Gov. Nikki Haley supporting Columbia's strong mayor referendum

Columbia - The StateNovember 30, 2013 

— Just days before Columbia voters head to the poll to decide how their city should be run, the state's highest elected official has weighed in.

Gov. Nikki Haley has come out in support of Columbia's strong mayor referendum, which will be decided on Tuesday, after discussing the issue with Mayor Steve Benjamin.

A mailer explaining her position was sent to residents late this week.

"After talking to Mayor Benjamin, Governor Haley was happy to lend her support," said Rob Godfrey, a spokesman for Haley, in a statement. "The governor has long believed in restructuring government to produce accountability and efficiency for the people it serves -- not just in state government, but at every level of government."

Adam Fogle, strategic advisor to the Columbia Citizens for Better Government, said Benjamin and Haley spoke at a recent economic development announcement. Fogle said Haley's support adds to the "broad, bipartisan coalition" supporting the referendum. He said that includes former Gov. Jim Hodges, former Attorney General Henry McMaster and others.

"This is exactly the kind of reform Governor Haley has fought for at the state level and a rare opportunity for our city," Fogle said in a statement.

Former state Attorney General Henry McMaster said Haley's endorsement is a huge advantage for supporters of the strong mayor system.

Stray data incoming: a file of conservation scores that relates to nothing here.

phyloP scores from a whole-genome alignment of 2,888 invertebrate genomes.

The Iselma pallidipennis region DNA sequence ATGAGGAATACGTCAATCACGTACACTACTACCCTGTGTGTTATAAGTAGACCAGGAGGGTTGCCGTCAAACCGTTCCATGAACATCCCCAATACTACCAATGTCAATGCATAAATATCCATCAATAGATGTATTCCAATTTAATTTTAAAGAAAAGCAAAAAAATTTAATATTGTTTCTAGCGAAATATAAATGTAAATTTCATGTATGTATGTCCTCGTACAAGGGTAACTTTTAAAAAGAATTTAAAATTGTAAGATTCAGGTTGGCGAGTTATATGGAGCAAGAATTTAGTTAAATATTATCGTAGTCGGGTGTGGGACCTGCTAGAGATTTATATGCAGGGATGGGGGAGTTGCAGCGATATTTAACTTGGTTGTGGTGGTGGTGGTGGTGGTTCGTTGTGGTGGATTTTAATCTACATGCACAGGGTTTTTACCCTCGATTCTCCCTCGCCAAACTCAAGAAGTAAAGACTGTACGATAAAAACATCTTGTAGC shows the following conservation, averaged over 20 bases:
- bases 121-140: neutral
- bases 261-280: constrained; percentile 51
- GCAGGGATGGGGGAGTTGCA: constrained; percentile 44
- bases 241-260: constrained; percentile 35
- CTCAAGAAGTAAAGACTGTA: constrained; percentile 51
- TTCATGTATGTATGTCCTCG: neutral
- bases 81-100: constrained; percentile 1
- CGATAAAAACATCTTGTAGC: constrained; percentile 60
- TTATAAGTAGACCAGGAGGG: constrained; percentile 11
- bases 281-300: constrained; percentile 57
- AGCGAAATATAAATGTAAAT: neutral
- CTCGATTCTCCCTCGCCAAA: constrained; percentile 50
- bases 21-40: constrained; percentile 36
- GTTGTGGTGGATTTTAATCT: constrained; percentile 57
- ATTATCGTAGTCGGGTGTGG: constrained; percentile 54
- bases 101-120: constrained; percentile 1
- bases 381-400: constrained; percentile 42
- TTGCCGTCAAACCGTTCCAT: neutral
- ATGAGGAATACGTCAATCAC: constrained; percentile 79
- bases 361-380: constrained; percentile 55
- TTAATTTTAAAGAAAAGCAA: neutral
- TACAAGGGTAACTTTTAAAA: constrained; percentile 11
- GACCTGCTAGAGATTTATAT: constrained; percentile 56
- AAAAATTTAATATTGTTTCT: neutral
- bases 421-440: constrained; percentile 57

"She is one of the leading voices probably in the country on reform and making things work better," McMaster said.

Haley does not live in the Columbia city limits. And she has never served in local government. But McMaster said that does not make her less qualified to talk about reforming Columbia's government.

"A lot of he supporters of each side in this issue have never served in government office, that doesn't make any difference," he said. "You don't need to have served in an office to understand what needs to be done in an office."

Haley is a Republican and  Benjamin, while officially nonpartisan, has not hid his affiliation with the S.C. Democratic Party. But Benjamin is a client of veteran GOP consultant Richard Quinn -- whose firm is handling the public relations for the campaign to support  a strong mayor system.

"This vote is about the structure of government. We are not electing a candidate," McMaster said. "The governor and the mayor see it in the same light. Of course,(former Democratic Gov.) Jim Hodges and I  see it in the same light, and we are in different parties."

Chris Winston contributed.

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